if some parts of the IF THEN rules could not be matched with data held in the database of facts.4 or 40%. Because it is a rule based. In our Animal-ID system for example.             Explanation mechanism The explanation mechanism is an important feature of expert systems. Forward chaining starts with the symptoms and works forward to find a solution. IF THEN. Backward chaining starts with a hypothesis and works backwards to prove or disprove it. such as 0. It interprets the rules and draws conclusions. The user interface for both of these systems may be similar. However. It explains how the system has reached a decision and can also allow users to find out why it has asked a particular question. it is how they use the rules that is different. the variables can then be processed by the system to reach a decision. Read through and then complete the activity at the end which looks at the difference between forward and backward chaining.forward chaining and backward chaining. This allows the user to make a judgement on the reliability of the decision. It begins with a goal and then looks at the evidence (data and rules) to determine whether or not it is correct. the system could not be as confident. It is based on the way that humans make decisions. . the system is able to provide the user with an explanation of which rules were used during the inference process. Chaining Activity Fuzzy logic In expert systems there are usually many different variables. It begins with the available data. the user or may not know whether the animal has pointed teeth and so therefore most but not all rules would match and the certainty value would be reduced to say 0. compares it with the facts and rules held in the knowledge base and then infers or draws the most likely conclusion. Some expert systems use both backward and forward chaining. For example: The animal has no backbone therefore it is an invertebrate The invertebrate has an exoskeleton therefore it is an arthropod The arthropod has three main body parts therefore it is an insect The insect has a triangular shaped head and elliptical shaped body therefore it is a cockroach Certainty In the examples from the Animal-ID expert system all of the data held in the database of facts matched all of the IF THEN rules. With rule based expert systems there are two main types of reasoning .8. THEN IF. Forward and Backward Chaining  Below are rules for an Expert System used to identify animals. so how does the system know which are the most or least important? Fuzzy logic allows expert systems to reach decisions when there are no completely true or completely false answers. The system could therefore confidently (1 or 100%) predict that the conclusions were true. Backward chaining Backward chaining is a 'goal driven' method of reasoning.    Inference engine The inference engine connects the knowledge base and the database of facts. Forward chaining Forward chaining is a 'data driven' method of reasoning. Each variable is assigned a value between 0 and 1.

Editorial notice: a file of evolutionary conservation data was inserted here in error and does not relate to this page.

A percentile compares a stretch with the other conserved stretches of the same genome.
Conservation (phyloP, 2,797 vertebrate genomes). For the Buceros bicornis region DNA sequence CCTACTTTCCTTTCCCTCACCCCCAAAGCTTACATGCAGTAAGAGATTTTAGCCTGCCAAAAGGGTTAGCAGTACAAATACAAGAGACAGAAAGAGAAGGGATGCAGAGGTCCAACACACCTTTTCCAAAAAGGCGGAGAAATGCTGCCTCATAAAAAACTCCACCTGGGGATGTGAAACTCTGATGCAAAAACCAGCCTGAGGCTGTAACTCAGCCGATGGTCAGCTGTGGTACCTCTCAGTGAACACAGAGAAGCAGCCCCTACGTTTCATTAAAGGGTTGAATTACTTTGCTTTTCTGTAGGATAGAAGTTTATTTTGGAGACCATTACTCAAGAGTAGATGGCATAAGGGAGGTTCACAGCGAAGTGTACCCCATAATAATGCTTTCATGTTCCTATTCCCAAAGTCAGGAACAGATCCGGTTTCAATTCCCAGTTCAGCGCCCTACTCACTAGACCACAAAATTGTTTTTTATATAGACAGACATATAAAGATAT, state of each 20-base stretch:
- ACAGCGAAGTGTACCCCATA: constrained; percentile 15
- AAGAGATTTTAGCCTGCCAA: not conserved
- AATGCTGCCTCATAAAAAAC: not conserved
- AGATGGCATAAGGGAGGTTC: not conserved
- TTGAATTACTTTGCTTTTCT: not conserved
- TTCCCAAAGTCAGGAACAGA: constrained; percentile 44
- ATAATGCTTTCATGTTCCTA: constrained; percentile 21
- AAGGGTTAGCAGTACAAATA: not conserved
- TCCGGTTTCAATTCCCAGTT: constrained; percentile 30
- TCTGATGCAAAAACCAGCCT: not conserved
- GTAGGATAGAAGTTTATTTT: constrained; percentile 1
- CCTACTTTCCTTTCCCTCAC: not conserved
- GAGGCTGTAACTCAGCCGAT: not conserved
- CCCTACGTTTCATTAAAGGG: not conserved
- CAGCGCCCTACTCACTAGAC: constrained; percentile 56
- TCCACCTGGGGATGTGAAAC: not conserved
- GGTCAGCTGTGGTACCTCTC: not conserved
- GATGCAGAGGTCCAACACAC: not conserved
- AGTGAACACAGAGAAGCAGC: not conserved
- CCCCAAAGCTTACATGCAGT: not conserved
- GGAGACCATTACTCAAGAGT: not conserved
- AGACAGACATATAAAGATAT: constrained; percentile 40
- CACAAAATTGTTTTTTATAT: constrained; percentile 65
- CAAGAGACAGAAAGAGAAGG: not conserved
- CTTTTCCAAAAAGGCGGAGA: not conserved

FEATURES OF EXPERT SYSTEMS     Problem solving in the area of expertise Interaction with user during and after problem solving Relying heavily on domain knowledge Explanation: ability of explain results to user .

REPRESENTING KNOWLEDGE WITH IF-THEN RULES   Traditionally the most popular form of knowledge representation in expert systems Examples of rules:    if condition P then conclusion C if situation S then action A if conditions C1 and C2 hold then condition C does not hold .

DESIRABLE FEATURES OF RULES     Modularity: each rule defines a relatively independent piece of knowledge Incrementability: new rules added (relatively independently) of other rules Support explanation Can represent uncertainty .